I root for the parents in the latter situation every time.

And all of these childish behaviors lead me to wonder how I will embarrass my child in the future when the tables are turned and I become the most bothersome thing in my son's life. Because - and let there be no mistake about this - I am looking forward to embarrassing my son. I have thought of lots of mortifying scenarios I will put him through, including kissing him good-bye in front of his friends, displaying dorky-but-adorable photos of him from his childhood around our home, and even - gasp! - friending him and then commenting on the social media outlet of his choice.

It seems that the last item on that list may already be contributing to the exodus of teens from Facebook. 

In this British study verifying that parents are just as embarrassing online as they are in real life, researchers have indicated that European teens aged 16-18 are leaving Facebook because of all the adults on it - especially family members. There are some other interesting findings in the study - namely that Dad is more embarrassing than Mom, even though Mom is more adept at using modern slang.

So, no matter what social media my son ends up on, I'm sure I will be there as well - helping him make smart choices about his privacy and posting the occasional cringe-worthy comment. 

Because I'm his Mom. And that's just part of my job.

What was the most embarrassing thing your parents ever did to you (either online or in real life)? Share the horror of it all with me in the comments.

Friday, April 25, 2014

To read or not to read: Parent research

Every day, I sift through my emails and review the latest parent research. Links have taken me to information about the importance of Mommy sleep to the idea that your child's name will indicate their future job. There is the research that is in conflict with previous research, like the latest info on breastfeeding, and the research that is still in its infancy.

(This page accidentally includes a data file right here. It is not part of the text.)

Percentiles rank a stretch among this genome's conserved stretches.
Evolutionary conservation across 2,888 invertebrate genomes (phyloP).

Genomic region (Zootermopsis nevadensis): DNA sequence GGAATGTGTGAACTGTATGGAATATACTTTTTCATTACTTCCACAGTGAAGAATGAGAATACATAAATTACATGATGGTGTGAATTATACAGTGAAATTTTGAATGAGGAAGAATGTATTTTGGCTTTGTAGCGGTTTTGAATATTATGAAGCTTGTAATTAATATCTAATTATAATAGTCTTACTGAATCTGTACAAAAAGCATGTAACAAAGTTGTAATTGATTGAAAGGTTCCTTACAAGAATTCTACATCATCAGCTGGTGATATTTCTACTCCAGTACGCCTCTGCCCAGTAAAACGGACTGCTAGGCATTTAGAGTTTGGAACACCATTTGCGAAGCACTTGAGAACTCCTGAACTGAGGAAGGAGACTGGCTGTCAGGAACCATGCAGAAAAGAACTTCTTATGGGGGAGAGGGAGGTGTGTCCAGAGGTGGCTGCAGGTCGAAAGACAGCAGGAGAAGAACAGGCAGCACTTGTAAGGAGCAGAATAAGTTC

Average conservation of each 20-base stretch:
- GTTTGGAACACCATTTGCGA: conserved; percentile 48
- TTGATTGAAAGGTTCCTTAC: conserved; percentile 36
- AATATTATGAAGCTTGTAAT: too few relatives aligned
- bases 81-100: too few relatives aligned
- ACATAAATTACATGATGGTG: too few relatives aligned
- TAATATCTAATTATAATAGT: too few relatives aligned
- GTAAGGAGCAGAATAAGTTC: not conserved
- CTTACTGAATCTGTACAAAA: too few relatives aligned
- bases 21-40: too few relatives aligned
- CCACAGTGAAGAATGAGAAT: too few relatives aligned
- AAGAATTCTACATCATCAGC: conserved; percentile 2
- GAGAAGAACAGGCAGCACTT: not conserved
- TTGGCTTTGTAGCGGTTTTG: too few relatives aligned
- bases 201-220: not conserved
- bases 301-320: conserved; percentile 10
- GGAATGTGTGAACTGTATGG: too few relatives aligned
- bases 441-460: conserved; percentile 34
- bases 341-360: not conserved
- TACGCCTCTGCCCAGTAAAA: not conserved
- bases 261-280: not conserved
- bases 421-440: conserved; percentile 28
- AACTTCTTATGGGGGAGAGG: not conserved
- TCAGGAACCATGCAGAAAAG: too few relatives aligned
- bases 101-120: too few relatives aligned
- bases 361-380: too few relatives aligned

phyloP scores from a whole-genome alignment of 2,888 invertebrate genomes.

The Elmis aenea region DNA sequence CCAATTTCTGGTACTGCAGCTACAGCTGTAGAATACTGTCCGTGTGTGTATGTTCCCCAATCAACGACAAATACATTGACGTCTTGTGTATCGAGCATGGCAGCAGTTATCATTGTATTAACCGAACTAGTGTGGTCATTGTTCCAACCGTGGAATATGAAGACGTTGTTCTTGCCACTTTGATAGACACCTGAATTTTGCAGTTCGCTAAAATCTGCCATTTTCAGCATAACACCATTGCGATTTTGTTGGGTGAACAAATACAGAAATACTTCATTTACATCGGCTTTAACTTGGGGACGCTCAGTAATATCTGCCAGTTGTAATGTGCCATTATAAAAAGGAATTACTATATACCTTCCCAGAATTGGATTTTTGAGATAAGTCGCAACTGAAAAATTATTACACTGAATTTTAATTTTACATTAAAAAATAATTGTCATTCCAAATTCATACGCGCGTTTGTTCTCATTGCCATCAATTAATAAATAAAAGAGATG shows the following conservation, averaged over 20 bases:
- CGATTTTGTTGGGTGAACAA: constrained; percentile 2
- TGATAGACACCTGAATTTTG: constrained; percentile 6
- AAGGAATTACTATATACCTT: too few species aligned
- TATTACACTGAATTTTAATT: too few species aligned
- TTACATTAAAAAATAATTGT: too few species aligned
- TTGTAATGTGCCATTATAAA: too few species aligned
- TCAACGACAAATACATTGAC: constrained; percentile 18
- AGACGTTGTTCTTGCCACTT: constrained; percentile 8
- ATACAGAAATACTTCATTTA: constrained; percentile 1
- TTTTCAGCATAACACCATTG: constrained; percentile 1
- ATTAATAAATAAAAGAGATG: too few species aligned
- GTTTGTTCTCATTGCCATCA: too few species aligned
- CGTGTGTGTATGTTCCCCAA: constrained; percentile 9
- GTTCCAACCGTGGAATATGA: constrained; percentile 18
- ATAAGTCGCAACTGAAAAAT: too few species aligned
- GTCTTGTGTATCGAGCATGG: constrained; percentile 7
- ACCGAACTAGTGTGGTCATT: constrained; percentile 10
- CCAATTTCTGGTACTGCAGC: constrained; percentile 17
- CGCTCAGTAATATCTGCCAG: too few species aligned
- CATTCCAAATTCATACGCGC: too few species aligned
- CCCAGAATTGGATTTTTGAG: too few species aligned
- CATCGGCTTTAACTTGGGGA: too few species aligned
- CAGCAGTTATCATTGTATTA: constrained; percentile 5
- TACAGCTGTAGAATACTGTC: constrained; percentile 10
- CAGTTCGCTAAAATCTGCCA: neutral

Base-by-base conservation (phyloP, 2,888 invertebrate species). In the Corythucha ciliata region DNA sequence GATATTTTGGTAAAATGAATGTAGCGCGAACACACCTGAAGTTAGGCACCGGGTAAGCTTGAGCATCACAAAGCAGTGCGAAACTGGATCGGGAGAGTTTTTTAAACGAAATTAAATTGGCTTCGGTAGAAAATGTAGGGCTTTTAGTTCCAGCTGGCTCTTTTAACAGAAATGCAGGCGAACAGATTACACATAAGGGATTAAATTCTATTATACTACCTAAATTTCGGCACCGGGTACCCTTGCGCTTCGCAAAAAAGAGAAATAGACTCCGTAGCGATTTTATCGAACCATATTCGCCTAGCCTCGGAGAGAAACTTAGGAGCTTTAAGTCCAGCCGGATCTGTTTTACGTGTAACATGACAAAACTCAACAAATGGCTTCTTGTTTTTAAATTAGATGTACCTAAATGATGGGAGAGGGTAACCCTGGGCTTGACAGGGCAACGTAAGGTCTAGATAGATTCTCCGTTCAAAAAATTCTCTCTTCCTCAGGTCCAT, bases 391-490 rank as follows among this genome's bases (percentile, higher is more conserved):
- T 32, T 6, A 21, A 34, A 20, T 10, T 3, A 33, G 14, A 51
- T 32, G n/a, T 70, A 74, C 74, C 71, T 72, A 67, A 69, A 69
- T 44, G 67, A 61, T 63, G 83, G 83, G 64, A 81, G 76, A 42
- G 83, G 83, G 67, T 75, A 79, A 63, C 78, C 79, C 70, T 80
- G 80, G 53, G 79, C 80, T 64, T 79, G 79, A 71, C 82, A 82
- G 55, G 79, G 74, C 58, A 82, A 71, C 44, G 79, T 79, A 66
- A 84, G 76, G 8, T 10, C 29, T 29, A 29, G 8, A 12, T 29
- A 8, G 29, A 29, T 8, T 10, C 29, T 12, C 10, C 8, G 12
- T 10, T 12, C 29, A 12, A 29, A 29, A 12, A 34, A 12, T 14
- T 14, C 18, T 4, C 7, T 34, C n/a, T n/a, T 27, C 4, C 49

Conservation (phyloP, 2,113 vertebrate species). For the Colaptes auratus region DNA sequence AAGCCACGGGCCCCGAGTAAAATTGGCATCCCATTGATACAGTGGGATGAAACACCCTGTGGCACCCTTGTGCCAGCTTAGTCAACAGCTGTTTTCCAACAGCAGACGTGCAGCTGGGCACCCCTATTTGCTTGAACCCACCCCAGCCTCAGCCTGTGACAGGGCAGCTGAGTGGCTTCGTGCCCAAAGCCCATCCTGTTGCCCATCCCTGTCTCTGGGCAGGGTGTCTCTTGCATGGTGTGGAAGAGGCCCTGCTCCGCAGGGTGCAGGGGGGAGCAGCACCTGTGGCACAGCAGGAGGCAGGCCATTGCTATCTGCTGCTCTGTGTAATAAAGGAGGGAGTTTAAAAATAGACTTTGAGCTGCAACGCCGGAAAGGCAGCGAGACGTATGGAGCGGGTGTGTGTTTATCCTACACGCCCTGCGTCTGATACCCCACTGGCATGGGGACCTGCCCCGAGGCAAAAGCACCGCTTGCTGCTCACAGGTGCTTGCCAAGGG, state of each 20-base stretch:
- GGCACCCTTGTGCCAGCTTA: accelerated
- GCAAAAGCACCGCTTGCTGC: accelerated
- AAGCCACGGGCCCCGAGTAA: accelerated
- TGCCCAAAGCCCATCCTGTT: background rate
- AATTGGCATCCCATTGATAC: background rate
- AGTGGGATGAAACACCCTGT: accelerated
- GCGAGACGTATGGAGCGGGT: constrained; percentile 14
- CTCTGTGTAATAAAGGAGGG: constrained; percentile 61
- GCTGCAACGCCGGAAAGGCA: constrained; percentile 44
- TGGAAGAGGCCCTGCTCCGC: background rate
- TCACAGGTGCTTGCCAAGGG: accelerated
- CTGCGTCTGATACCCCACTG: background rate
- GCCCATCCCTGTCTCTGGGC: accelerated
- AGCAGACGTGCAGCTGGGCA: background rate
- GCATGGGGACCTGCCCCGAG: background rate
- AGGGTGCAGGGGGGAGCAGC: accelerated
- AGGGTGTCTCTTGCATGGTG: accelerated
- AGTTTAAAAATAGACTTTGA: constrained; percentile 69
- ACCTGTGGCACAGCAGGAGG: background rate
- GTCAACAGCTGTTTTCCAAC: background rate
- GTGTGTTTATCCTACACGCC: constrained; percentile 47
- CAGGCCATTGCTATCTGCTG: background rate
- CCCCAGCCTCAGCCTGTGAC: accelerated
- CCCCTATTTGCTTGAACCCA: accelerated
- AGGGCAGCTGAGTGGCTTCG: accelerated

But, no matter what, I enjoy it all.

There was this humor piece written for the New Yorker, making light of the contradictory nature of parent studies - and indicating that parents were going crazy from all the parent research. I smiled when I read it. And after I finished it, I continued reading another research article that was delivered to my inbox.

But why? Am I addicted to parenting research? Do I feel like I am missing out on the latest and greatest parenting advice to apply to my son?

Maybe. But maybe I also recognize that knowledge is power, and I want to make sure I have the power to have a happy and healthy family.

And now, a story:

I live pretty far away from my extended family - a multitude of aunts, uncles and cousins who I love dearly. Whenever I see them, I am completely happy and feel welcomed and embraced and loved. Their lives are intertwined and they share this collective knowledge of everyone's business, social lives and latest news.

And, as much as I love them, I am OK not being a part of the larger collective. I am fine just being part of my smaller family unit who visits them, trades stories and makes various attempts to keep in touch between the larger visits. But, I also recognize that I am missing out: Missing out on collective wisdom, or great parenting advice or even funny stories that relate genetic quirks of our family.

So, I read parenting research. And I learn. And, hopefully, I grow. And that's why I write this blog: To share what I've learned along the way.

What kind of family studies/news stories do you find yourself paying attention to the most and why?

Wednesday, April 23, 2014

Zen and the art of sleeping alone

When I wake up in the morning, it is usually to the brief beeping of an alarm, a steady (and desperate purring) or a little face next to mine asking me for pancakes. In all of these instances, my husband is still asleep.

I've always been a light sleeper. To this day, my husband reminds me of the time I woke up to the sound of him taking off his belt. (He still can't believe that shooshing sound woke me.) He and my son are sound sleepers, and I am sometimes jealous of their ability to sleep through a cat crawling around the bed because she is unhappy with the fact that she is on a diet.
This is my cat. She likes to sleep in the middle of the bed.


But I digress. The point is that I am able to leave the bed in the morning and start my day without interrupting my husband's sleep. And one of the reasons that is possible is because we have a king-sized bed. I've talked jokingly before about not co-sleeping with your husband (and was pleased when I saw a similar slate.com article on the same topic last week), but now I feel like I have to go a bit on the defensive.

You see, a recent British study has suggested that sleep position is a reflection of a couple's intimacy. Survey respondents who slept close to their partners reported being the happiest. The results suggest that couples who drift apart in bed may also be drifting apart when they are awake.

Or, you know, they might just be really tired and need a good night's sleep.